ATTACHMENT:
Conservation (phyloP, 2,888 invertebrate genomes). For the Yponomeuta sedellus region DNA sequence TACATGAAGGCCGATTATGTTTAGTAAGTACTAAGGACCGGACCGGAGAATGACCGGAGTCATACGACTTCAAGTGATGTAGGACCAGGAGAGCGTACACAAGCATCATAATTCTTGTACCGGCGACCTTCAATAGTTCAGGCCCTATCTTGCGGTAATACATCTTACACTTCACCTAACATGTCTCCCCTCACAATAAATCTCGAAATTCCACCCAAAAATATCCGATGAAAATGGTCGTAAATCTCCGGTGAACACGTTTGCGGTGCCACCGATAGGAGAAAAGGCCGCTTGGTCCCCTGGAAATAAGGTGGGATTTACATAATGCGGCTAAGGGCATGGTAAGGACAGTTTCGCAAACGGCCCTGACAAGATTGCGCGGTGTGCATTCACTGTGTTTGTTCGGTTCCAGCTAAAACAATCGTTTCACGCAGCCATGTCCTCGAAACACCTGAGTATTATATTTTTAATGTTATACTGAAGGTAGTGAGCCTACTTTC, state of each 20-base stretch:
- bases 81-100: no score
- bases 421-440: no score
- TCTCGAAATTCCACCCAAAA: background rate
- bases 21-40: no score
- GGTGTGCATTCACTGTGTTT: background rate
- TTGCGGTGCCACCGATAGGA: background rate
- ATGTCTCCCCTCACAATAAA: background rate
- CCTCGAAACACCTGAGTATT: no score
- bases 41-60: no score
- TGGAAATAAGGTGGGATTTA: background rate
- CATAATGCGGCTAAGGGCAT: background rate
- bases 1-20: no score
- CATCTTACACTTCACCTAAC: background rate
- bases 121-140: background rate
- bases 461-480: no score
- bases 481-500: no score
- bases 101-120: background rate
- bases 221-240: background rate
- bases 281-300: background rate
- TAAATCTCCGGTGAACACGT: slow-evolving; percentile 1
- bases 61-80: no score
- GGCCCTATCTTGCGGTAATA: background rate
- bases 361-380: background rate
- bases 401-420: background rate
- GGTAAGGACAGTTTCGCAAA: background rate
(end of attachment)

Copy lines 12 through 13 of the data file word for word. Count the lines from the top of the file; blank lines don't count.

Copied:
- CATAATGCGGCTAAGGGCAT: background rate
- bases 1-20: no score